The Fiscal Impact of Mixed-Income Housing Developments on Massachusetts Municipalities
Boston, MA - The burden on municipal budgets of mixed-income homeownership developments in Massachusetts may not be as great as is often assumed, according to a new study prepared by the University of Massachusetts Donahue Institute for Citizens’ Housing and Planning Association (CHAPA). According to the report, The Fiscal Impact of Mixed-Income Housing Developments on Massachusetts Municipalities, the eight housing developments analyzed in the study did not have any measurable negative impact on public services in their municipalities. The housing developments in the study are located in Brookline, Falmouth, Northampton, Peabody, Sandwich, Wellesley and Wilmington.
“One of the primary arguments against proposed affordable housing developments is that they will be a drain on municipal budgets, especially regarding school costs,” said Aaron Gornstein, Executive Director of CHAPA. “This comprehensive study demonstrates that mixed-income homeownership developments on the whole are positive assets for the communities in which they are located.”
The UMass Donahue Institute also found that the mixed-income homeownership developments in the study have the same fiscal impact on their towns – whether positive or negative – as the vast majority of their neighbors. The study used an original fiscal impact tool - the fair share method - that compares average town expenditures per housing unit to the actual property taxes residents pay for their homes. The Donahue Institute used the method to analyze complete tax assessor’s records for FY2005 for five towns in the study.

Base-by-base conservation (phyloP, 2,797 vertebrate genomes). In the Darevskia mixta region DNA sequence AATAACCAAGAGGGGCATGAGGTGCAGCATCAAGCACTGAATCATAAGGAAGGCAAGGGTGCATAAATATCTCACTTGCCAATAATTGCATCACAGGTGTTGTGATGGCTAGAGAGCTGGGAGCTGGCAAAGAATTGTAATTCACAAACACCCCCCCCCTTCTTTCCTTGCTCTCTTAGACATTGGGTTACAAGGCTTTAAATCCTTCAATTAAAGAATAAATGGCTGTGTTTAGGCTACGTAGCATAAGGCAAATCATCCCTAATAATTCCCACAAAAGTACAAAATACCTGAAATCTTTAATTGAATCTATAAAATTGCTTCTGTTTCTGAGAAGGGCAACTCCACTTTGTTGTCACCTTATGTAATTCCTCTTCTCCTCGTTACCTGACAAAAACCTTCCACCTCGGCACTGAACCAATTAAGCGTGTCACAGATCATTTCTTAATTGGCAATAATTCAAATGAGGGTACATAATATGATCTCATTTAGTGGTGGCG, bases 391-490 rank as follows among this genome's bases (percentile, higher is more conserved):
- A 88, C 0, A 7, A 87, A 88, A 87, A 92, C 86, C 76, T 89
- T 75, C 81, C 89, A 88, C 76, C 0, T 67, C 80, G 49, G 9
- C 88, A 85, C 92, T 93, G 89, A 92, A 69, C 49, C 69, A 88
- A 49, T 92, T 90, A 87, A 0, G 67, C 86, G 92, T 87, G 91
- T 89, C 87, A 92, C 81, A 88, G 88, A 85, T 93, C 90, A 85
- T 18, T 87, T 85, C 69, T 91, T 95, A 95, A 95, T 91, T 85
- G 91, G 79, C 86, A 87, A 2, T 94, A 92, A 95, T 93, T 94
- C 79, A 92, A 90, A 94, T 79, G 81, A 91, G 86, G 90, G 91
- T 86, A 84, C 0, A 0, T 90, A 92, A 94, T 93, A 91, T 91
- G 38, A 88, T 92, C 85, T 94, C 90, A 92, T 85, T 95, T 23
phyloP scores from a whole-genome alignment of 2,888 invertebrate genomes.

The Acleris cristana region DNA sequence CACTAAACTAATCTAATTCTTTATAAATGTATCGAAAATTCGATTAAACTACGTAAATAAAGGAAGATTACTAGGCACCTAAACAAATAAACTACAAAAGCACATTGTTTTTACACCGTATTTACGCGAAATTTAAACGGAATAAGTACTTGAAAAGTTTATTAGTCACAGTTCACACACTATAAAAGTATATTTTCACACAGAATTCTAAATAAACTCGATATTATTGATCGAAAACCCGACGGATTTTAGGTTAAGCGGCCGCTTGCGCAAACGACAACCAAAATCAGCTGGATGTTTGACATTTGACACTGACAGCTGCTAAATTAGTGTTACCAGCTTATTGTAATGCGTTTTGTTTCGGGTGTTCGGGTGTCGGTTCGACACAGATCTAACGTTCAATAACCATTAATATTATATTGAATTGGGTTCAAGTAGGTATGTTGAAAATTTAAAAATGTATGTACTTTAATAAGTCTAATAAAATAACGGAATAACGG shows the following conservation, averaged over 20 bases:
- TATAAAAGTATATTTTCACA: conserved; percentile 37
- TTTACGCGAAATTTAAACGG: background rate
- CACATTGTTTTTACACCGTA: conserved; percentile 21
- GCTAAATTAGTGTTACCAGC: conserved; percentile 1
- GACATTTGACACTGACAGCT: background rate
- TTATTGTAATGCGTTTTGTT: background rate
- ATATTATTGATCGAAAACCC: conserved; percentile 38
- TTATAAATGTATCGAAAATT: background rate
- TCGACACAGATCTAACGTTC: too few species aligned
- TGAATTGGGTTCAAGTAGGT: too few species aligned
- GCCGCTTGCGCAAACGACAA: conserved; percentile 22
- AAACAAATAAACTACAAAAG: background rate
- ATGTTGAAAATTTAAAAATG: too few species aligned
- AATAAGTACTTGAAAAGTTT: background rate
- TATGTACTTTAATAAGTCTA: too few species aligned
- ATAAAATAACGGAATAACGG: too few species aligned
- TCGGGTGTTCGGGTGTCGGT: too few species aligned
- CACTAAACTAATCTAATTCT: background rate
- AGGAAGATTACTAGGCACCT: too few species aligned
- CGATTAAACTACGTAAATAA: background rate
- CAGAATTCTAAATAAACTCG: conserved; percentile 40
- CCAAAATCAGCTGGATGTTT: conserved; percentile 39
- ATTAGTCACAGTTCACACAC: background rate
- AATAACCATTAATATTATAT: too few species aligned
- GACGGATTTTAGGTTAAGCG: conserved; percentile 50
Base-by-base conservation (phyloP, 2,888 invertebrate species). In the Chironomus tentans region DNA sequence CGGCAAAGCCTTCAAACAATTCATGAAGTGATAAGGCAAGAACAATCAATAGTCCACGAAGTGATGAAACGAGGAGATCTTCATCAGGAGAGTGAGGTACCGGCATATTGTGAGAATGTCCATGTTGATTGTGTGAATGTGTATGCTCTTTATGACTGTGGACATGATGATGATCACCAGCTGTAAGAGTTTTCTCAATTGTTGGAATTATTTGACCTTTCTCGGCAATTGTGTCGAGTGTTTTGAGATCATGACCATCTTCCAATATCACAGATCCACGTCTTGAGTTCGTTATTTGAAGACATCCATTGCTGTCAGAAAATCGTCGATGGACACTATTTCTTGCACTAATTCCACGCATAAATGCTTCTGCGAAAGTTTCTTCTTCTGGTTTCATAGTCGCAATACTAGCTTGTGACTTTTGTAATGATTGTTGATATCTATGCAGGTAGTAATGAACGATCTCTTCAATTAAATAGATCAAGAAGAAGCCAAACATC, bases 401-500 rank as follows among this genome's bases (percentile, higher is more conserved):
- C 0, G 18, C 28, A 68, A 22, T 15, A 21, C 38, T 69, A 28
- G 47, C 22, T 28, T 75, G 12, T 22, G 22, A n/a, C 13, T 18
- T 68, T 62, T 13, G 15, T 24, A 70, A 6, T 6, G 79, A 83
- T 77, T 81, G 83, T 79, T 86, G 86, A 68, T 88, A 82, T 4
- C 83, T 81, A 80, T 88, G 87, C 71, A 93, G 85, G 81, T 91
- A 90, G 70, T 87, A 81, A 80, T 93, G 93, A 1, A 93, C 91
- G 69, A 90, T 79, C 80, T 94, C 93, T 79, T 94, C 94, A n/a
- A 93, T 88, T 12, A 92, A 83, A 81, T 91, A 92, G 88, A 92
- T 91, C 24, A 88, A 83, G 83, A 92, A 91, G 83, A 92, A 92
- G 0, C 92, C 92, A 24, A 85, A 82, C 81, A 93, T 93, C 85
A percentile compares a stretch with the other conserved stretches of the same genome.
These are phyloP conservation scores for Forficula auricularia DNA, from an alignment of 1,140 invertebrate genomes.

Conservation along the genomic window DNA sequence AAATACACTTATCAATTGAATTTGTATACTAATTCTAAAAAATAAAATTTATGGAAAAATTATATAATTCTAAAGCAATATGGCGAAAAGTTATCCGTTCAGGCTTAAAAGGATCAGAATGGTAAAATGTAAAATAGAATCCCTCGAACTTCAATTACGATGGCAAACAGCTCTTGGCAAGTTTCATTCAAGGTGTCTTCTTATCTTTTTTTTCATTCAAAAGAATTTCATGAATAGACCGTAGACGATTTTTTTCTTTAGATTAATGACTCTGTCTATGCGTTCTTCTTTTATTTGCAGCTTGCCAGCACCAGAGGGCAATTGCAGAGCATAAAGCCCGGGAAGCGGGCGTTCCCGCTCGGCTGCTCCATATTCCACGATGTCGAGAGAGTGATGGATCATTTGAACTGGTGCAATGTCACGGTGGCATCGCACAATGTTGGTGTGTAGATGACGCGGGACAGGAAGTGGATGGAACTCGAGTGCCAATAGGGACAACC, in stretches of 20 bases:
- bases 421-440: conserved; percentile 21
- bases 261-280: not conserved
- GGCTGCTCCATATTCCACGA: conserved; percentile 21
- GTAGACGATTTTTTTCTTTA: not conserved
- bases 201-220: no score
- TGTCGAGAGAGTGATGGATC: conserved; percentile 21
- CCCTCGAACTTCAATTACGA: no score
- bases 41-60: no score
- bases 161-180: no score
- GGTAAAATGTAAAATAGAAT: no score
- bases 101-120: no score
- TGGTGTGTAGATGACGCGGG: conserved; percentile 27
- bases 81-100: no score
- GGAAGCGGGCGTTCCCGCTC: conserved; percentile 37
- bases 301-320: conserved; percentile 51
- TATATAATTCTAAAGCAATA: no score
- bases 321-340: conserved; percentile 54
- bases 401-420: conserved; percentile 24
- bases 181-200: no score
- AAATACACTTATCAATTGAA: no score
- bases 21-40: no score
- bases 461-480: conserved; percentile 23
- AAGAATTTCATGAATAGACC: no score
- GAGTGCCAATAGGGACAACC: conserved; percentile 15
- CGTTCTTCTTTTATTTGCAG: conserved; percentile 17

“We know that demand for public services will vary considerably over time as couples have children, age and live alone,” said Eric Nakajima, Senior Research Manager at the UMass Donahue Institute and principal author of the report. “What really surprised us was how similar, in the end, most homes are to each other when you balance out average expenditures with the taxes people actually pay.”
The study further concluded:
School costs are rising in cities and towns throughout Massachusetts; however, those increased costs are occurring in communities with declining enrollments as well as increasing enrollments. In short, enrollment is not the most significant factor driving increases in school costs.
Three of the towns showed modest positive fiscal impacts from their mixed-income homeownership developments; while four of the towns showed modest negative fiscal impacts.
The state, developers and municipalities may be able to plan appropriately for development in a manner that ensures that future growth does not have a long-term negative fiscal impact.
“This report offers hope to the state, municipalities and developers that we can better understand the real impact of housing developments and plan collaboratively to shape development that ensures that affordable housing gets built and town budgets are not harmed,” said Eric Nakajima. In addition to Mr. Nakajima, the report was authored by Kathleen Modzelewski and Allison Dale, both with the UMass Donahue Institute.
The report is to be presented at a CHAPA Breakfast Forum Thursday, May 10, 2007 at 9:30 a.m. The full report and information about the forum are available at CHAPA’s website, www.chapa.org.